Facing trade, tax and economic uncertainties, clean power installations fall in Q2
Energize Weekly, August 3, 2022
Beleaguered by uncertainties over the future of tax subsidies and trade policy, new clean power installations plummeted 55 percent in the second quarter of 2022 compared to the same period in 2021.
Solar installations were down 53 percent compared to second quarter of 2021, while onshore wind installations plunged 78 percent, according to a market report by the industry trade group, American Clean Power Association (ACP).
In the second quarter, a total of 3,188 megawatts (MW) of new clean power capacity was installed. The lowest for a quarter since 2019.
ACP said developers have been hobbled by the continuing uncertainty over the future of federal tax subsidies for clean power and a U.S. Commerce Department investigation into charges the Chinese were evading tariffs on solar panels.
“We have been warning about the storm of policy and economic headwinds the clean power industry is facing, and this is a step in the wrong direction,” Heather Zichal, CEO of the trade group, said in a statement. “Congressional inaction and uncertainty on long-term tax policy, tariff and trade restrictions, and transmission constraints all impact the demand for clean energy at a time when we need to be rapidly scaling up development.”
Adding to the challenges have been rising commodity prices, COVID pandemic-related delays, supply chain issues and increased operating costs.
The “Inflation Reduction Act of 2022,” the $369-billion climate bill negotiated by Senate Majority Leader Charles Schumer and West Virginia Sen. Jose Manchin, unveiled last week includes new tax credits for carbon-free electricity projects.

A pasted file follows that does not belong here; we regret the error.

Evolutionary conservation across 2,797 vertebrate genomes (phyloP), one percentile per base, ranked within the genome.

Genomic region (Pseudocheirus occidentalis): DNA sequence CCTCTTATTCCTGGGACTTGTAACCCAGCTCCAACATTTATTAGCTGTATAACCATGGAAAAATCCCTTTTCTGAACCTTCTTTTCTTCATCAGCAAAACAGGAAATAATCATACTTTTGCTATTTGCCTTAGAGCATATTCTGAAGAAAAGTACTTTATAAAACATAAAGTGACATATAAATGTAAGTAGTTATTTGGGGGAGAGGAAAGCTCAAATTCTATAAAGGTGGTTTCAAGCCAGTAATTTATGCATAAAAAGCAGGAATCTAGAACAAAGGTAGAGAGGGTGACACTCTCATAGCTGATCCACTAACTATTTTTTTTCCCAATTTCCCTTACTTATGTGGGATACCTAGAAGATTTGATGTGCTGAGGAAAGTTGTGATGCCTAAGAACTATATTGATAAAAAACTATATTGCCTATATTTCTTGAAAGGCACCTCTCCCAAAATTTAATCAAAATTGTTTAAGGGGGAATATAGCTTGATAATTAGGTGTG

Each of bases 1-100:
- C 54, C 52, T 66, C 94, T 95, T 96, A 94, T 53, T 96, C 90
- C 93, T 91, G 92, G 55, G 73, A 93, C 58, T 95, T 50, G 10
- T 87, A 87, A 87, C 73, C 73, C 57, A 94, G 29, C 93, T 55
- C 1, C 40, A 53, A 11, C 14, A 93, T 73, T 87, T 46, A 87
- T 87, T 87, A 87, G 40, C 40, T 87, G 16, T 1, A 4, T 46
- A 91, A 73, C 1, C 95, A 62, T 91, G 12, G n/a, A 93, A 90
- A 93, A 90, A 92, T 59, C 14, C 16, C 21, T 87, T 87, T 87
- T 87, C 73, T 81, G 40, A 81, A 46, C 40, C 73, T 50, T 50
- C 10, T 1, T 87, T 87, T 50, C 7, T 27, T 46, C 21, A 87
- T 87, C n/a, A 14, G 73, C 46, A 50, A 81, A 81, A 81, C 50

The one bright spot for the quarter was energy storage projects, which posted a 13 percent increase in installations the second quarter compared to the same period a year earlier. In a record-setting quarter, 992 MW of battery storage came online, bringing capacity for 2022 to 1,751 MW.
Sixty new projects were brought online in the quarter, representing $4.3 billion in capital investments. This included 41 solar projects, 14 storage projects and five wind projects across 27 states.
Project delays, however, are continuing to mount with developers reporting a total of 19,286 MW of installations facing holdups, including 8,116 MW in the second quarter.
Solar projects are the most prone to delays, as a result of the trade and tariff problems, with almost 21 gigawatts of solar projects currently delayed. Solar accounted for 64 percent of all projects delayed, while wind projects made up 17 percent. Battery storage project delays accounted for the rest.
The drop in installations and the delays are compounded by a slowing in the growth rate for new projects. “The project runway grew by just 4 percent in the first quarter and 3 percent in the second quarter – much slower than the 12 percent average quarterly growth experienced throughout 2021,” the ACP said.
During the second quarter, the industry began construction on 3,964 MW of projects, while 7,000 MW entered advanced development.
The ACP said there are 1,155 projects in the pipeline with a total capacity of 128,889 MW. This includes 40,656 MW under construction and 88,233 MW in advanced development.
Texas continues to lead in development activity with 23,665 MW of projects underway, 18 percent of the total projects in the U.S. pipeline. Texas also boasted the largest project to come online in the second quarter – the 260-MW DeCordova Energy storage project in Granbury.
The other top states for projects include California (13,710 MW), New York (10,809 MW) and Indiana (7,099 MW).
One bright spot was a strong power procurement market, bolstered by commercial and industrial buyers seeking power purchase agreements for clean energy.
Companies announced 8,502 MW of power purchase agreements in the quarter, up 35 percent from the previous quarter and a 27 percent increase from the second quarter of 2021.
The top corporate purchasers for the quarter were Amazon (3,200 MW), Microsoft (615 MW) and Verizon (525 MW).